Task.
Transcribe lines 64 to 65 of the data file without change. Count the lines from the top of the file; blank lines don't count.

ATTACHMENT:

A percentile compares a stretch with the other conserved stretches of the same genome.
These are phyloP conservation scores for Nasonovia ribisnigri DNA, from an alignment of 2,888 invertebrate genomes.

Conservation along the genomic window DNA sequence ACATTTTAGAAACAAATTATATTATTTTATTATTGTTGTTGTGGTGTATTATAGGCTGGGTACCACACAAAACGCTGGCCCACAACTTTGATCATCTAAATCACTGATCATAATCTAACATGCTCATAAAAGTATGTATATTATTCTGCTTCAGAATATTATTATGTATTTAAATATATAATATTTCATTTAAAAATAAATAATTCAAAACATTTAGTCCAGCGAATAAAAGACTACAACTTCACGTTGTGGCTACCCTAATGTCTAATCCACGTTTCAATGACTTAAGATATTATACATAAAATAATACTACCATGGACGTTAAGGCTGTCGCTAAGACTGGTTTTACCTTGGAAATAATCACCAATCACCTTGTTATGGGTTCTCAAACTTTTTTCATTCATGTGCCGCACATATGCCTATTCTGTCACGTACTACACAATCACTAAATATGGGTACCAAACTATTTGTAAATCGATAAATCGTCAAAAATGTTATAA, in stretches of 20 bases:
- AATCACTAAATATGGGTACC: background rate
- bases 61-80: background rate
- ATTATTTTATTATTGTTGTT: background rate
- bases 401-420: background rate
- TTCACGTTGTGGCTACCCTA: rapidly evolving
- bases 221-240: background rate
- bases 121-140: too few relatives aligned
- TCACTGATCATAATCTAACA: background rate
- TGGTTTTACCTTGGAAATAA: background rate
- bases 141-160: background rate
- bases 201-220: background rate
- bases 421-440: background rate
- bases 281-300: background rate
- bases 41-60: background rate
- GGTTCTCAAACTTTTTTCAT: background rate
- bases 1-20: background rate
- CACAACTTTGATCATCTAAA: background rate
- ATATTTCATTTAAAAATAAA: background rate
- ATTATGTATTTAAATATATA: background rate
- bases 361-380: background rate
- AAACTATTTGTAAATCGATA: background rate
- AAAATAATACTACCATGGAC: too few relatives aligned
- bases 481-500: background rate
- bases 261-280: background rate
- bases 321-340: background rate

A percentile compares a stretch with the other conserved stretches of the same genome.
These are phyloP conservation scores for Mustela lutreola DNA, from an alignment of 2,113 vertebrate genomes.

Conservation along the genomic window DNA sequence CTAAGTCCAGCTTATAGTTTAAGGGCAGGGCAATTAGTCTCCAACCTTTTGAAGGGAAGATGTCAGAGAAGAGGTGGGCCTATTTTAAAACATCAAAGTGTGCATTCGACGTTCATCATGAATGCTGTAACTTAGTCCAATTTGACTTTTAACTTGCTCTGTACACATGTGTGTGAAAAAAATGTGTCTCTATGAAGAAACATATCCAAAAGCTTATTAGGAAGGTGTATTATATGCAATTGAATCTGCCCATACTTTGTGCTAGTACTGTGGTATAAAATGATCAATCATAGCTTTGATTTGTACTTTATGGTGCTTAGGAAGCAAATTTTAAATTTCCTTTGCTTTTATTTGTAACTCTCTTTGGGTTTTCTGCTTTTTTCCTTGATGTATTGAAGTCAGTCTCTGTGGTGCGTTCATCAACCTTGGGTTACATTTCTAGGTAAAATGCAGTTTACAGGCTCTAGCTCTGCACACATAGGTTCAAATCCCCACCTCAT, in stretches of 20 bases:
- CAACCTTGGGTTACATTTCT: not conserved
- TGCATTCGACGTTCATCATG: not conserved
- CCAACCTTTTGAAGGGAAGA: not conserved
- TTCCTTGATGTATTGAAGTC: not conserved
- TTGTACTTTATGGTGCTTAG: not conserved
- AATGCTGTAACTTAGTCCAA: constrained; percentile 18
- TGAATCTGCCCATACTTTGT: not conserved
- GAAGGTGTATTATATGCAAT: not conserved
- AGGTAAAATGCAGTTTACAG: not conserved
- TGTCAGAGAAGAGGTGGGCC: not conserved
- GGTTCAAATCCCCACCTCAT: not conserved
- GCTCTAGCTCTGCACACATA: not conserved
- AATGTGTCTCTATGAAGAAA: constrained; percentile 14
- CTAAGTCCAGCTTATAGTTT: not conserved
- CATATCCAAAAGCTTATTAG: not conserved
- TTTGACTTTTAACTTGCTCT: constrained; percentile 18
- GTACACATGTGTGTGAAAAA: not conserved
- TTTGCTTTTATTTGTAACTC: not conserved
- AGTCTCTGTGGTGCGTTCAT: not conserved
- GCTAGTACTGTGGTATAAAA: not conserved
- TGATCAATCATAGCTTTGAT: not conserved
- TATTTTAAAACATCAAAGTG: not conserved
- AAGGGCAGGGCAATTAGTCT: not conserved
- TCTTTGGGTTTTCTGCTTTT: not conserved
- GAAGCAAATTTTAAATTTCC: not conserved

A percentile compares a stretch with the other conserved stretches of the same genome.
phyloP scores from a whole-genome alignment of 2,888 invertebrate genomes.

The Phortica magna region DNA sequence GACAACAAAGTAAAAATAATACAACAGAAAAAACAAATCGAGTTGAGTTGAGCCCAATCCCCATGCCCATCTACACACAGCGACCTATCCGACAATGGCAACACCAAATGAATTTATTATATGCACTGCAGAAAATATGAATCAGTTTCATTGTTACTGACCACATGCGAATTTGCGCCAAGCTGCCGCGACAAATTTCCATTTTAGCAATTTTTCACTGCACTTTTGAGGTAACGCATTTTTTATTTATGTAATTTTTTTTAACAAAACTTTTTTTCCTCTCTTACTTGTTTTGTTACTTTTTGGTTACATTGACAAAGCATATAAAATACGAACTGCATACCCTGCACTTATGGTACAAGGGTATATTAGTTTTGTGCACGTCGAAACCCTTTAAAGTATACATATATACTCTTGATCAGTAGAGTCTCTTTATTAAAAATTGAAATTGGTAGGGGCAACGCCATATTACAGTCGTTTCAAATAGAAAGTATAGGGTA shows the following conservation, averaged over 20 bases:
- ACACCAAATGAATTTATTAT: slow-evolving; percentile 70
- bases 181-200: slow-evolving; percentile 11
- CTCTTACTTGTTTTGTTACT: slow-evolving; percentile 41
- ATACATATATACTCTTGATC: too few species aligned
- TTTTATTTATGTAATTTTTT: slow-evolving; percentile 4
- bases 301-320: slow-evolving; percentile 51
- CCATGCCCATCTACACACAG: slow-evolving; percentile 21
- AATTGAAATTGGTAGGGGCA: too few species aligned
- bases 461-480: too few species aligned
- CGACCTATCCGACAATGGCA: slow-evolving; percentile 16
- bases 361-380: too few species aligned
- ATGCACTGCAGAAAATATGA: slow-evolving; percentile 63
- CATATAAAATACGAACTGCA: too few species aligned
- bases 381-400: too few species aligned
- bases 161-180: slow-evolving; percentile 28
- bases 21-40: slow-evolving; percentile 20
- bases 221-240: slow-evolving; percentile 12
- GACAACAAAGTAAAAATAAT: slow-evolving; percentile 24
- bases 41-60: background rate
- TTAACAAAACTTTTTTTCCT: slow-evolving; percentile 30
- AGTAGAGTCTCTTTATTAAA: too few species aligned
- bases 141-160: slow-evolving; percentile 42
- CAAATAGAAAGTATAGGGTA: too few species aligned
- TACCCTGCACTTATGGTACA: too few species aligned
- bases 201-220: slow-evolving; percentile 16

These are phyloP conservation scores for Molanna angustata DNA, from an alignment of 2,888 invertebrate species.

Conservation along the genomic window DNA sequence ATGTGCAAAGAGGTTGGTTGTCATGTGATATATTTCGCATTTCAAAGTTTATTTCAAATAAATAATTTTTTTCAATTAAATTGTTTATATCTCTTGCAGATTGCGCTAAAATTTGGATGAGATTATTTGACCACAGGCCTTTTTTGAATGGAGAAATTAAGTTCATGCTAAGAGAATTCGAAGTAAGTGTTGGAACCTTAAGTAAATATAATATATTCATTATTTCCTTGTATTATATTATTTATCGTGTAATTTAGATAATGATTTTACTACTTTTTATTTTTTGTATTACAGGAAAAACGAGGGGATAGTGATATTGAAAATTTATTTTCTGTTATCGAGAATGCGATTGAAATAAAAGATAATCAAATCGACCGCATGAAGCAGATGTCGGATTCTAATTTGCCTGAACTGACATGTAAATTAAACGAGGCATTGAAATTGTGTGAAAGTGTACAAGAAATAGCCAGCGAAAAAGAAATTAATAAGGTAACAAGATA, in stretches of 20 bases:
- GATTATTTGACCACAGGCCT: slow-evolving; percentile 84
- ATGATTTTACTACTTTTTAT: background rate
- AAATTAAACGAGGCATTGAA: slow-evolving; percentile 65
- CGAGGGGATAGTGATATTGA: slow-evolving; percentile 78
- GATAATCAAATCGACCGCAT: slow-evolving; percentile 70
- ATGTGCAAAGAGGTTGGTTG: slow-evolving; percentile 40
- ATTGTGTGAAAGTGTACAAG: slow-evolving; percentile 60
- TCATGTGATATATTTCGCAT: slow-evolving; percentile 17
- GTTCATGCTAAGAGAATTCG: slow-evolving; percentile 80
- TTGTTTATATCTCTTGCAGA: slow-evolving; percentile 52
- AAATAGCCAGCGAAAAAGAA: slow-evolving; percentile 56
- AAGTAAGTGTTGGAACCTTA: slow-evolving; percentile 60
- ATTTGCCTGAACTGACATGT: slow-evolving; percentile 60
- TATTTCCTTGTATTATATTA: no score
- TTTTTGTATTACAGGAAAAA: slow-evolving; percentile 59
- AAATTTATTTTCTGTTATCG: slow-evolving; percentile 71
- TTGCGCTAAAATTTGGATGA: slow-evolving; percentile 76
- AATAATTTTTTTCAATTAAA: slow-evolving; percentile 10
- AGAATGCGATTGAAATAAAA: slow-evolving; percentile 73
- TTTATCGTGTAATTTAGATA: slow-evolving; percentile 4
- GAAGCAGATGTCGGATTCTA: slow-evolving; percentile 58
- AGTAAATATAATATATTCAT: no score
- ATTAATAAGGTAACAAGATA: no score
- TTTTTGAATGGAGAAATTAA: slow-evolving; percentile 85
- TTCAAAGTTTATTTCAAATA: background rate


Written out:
- TTTTATTTATGTAATTTTTT: slow-evolving; percentile 4
- bases 301-320: slow-evolving; percentile 51